Lagerkvist, Pär Fabian (pâr fäˈbēän läˈgərkvĭst) [key], 1891–1974, Swedish poet, dramatist, and novelist. Lagerkvist is considered one of the most significant figures of modern Swedish literature. His central concern is the human soul, his main theme the problem of good and evil. With the short novel The Hangman (1933, tr. 1936) and the play The Man Without A Soul (1936, tr. 1944) he became a major spokesman against totalitarianism. Midsummer Dream in a Workhouse (1941, tr. 1953) and Let Man Live (1949, tr. 1951) are experimental dramas. Of his novels, The Dwarf (1944, tr. 1945) deals with human destructiveness, while Barabbas (1950, tr. 1951), The Sibyl (1956, tr. 1958), and The Death of Ahasuerus (1960, tr. 1962) concern the human search for God. Lagerkvist's verse, marked by simple diction and imagery, includes Songs of the Heart (1926) and Evening Land (1953, tr. 1975). He received the 1951 Nobel Prize in Literature.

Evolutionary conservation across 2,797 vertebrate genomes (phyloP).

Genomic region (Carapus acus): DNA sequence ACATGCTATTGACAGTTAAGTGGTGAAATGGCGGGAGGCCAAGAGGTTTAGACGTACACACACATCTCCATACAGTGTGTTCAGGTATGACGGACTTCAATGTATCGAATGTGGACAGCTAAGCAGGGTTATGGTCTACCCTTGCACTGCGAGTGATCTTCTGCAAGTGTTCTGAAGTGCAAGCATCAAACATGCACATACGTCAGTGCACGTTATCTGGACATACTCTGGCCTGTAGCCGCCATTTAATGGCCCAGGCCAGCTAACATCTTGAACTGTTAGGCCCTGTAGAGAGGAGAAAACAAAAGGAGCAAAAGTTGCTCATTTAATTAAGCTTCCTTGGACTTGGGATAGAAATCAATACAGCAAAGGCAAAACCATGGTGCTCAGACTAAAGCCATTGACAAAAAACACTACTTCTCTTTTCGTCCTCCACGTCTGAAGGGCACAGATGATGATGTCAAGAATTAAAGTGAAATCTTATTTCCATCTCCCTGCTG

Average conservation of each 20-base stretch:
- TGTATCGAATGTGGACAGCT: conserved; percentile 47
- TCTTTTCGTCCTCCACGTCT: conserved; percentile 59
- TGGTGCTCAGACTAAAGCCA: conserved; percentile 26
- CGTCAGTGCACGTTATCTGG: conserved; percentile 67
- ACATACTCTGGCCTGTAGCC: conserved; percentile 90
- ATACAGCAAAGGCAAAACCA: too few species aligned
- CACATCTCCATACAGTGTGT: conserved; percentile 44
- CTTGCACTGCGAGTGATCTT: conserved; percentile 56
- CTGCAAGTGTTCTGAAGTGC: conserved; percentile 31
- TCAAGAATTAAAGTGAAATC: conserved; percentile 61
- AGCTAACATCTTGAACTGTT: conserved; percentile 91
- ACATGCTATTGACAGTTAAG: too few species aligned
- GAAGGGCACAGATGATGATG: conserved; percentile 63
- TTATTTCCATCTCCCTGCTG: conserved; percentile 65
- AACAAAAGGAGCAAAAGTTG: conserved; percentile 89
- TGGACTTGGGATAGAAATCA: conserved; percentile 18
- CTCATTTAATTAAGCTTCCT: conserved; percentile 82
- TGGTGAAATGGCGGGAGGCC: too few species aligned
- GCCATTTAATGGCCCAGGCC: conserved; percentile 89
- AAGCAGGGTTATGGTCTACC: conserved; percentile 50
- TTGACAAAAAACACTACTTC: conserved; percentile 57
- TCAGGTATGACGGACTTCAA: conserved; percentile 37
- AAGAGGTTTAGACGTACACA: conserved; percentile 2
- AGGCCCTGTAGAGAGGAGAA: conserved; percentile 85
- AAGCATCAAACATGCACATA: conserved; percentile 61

See his autobiographical Guest of Reality (1925); studies by W. Weathers (1968), R. D. Spector (1973), and L. Sjöberg (1976); bibliography by A. Ryberg (1964).
The Columbia Electronic Encyclopedia, 6th ed. Copyright © 2012, Columbia University Press. All rights reserved.